Charon doesn't want to take Aeneas, remembering Hercules and Theseus who also had been living and came to Hades to steal. But the Golden Bough does the trick. The meet Cerberus but the Sibyl feeds him a drugged honey cake and he falls asleep. Then they meet the mourning dead. One of them is Dido who won’t look at him or talk to him and runs from him. (Vandiver 1999 points out that the parallels Ajax who also killed himself and who wouldn’t speak to Odysseus because he considered Odysseus to have wronged him). Then, in the “place set apart for brave warriors” he meets the Trojans who died at Troy and then the place where those who committed crimes and weren’t found out are punished. Finally they find the shade of Anchises and Aeneas tries to embrace it: “Three times he tried to put his arms around his father's neck; three times the phantom melted in his hands, as weightless as the wind, as light as the flight of sleep.” Anchises summons a procession of the future and Aeneas sees all the Roman greats to come.

After the show, Aeneas returns to the surface. “There are two gates of sleep: one is called the Gate of Horn and it is an easy exit for true shades; the other is made all in gleaming white ivory, but through it the powers of the underworld send false dreams up towards the heavens.” Aeneas exits through the Gate of Ivory!

Book Seven
The second half of the Aeneid(Books Seven to Twelve) is concerned with Aeneas arriving in Italy and fighting a war with the Italians led by King Latinus. This is the bit that is like the Iliad.

Vandiver 1999 points out that it mirrors book 1. Aeneas arrives on a strange shoreline. He is welcomed by the ruler. There is a marriage in the offing but the potential bride is already wooed by a local. This marriage will destroy the house of the ruler hosting Aeneas.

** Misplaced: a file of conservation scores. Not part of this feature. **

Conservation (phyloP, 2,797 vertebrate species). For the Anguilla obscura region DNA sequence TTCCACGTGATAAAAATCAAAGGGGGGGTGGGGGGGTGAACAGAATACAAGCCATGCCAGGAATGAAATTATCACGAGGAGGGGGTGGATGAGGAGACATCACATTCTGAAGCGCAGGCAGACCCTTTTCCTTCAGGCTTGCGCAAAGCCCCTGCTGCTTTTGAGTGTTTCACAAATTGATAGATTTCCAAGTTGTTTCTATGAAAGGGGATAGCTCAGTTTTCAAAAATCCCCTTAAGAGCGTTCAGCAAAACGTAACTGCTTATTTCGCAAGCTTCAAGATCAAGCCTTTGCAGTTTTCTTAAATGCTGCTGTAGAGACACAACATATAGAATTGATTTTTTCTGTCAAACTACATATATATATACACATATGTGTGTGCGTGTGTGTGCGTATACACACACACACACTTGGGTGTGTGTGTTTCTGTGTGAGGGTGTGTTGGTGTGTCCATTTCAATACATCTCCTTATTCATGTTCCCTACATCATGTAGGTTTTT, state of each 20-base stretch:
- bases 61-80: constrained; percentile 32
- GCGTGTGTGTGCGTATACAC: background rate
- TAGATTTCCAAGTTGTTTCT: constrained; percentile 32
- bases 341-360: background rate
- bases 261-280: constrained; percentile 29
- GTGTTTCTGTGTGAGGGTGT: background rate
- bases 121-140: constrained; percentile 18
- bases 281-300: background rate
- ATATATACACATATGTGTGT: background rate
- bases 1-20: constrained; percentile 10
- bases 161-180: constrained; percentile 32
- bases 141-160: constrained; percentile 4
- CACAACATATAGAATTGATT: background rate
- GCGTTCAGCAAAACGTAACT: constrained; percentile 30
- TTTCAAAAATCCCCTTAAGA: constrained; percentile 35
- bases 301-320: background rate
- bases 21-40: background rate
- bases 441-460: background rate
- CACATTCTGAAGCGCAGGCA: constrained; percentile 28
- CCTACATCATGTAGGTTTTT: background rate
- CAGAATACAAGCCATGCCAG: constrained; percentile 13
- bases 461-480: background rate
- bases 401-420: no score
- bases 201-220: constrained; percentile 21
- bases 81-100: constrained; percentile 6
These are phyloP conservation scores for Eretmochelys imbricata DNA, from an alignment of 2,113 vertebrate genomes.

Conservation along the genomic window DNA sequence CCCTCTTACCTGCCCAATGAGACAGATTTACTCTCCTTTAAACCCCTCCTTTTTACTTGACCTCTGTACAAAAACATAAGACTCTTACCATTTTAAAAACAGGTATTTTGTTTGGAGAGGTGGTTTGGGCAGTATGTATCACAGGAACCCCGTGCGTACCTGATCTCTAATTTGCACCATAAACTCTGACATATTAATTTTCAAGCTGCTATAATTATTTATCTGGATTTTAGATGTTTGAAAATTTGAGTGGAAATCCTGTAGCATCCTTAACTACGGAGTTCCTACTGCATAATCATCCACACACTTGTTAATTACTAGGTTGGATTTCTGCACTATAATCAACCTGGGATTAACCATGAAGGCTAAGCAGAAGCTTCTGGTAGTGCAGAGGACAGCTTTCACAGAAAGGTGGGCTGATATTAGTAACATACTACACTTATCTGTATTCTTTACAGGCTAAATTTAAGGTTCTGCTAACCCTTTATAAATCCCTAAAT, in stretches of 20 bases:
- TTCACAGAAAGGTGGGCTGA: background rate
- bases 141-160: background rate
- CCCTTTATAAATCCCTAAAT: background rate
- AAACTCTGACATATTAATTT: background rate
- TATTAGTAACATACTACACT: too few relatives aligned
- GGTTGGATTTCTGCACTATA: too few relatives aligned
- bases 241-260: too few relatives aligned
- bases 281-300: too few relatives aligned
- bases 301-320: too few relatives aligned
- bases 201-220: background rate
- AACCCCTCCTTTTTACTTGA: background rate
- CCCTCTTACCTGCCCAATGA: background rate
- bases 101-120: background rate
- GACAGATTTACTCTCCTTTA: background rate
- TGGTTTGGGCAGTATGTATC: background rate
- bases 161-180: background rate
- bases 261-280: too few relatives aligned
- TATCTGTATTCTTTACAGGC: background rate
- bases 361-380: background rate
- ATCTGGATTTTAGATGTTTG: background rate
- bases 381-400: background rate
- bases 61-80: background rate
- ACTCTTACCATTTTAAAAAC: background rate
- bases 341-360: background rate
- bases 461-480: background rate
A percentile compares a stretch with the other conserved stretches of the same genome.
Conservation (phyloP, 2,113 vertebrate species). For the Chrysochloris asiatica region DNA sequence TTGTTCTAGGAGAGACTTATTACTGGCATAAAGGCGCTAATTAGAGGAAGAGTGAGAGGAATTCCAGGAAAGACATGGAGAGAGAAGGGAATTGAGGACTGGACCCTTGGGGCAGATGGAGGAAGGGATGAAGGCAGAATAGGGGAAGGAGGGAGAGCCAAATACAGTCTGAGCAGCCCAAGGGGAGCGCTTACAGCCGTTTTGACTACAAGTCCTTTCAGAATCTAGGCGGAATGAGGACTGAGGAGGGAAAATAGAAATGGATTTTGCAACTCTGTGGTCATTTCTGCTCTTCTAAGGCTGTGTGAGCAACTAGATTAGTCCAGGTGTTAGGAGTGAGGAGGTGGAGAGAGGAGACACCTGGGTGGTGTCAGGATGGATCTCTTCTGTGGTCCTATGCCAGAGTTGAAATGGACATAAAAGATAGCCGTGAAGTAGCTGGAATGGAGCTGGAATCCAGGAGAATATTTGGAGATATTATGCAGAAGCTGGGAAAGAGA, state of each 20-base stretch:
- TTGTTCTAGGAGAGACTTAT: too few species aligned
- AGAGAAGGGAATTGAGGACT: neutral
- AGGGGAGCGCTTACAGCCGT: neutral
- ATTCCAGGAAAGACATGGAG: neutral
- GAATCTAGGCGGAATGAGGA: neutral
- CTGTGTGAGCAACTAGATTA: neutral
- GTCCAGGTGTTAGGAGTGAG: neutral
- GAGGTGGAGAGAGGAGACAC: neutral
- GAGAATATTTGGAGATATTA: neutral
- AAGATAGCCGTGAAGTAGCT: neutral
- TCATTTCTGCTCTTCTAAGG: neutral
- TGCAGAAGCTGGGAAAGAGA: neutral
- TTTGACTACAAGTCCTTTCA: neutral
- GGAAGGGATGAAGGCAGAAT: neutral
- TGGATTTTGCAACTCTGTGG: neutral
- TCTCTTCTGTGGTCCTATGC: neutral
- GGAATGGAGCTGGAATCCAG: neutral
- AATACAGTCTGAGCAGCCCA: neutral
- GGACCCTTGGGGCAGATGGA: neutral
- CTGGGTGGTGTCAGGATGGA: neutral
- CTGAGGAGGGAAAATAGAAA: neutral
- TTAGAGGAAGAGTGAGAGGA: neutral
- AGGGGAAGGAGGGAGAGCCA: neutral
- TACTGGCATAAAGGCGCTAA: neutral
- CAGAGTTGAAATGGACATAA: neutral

The story

It starts with a new invocation to the muse, this time Erato, the muse of epic poetry.

The back story is the King Latinus, descended from Saturn, has only a daughter as his heir. She is more or less promised to Turnus, leader of the Rutulians. Queen Amata, wife of Latinus, is very keen to see the daughter marry Turnus. But portents suggest the match might not be good.

So Latinus visits “the oracle of his prophetic father Faunus” which is a grove in “a huge Forest sounding with the waters of its secret fountain and breathing thick clouds of sulphurous vapour.” When the king “lay down to sleep in the silence of the night on a bed of the fleeces of slaughtered sheep, he would see many strange fleeting visions, hear all manner of voices, enjoy the converse of the Gods and speak to Acheron in the depths of Avernus.” Latinus is warned against Turnus as a son-in-law and he “did not keep it locked in his heart” so rumours spread.

The Trojan leaders have a picnic on the grass; their food laid on “wheaten cakes” and when they have finished they are still hungry so that eat the bread and Ascanius says “Look! We are eating even our tables” and Aeneas remembers this as the prophecy although he misremembers it as something his father prophesied when we were told (Book 3) that it was a Harpy.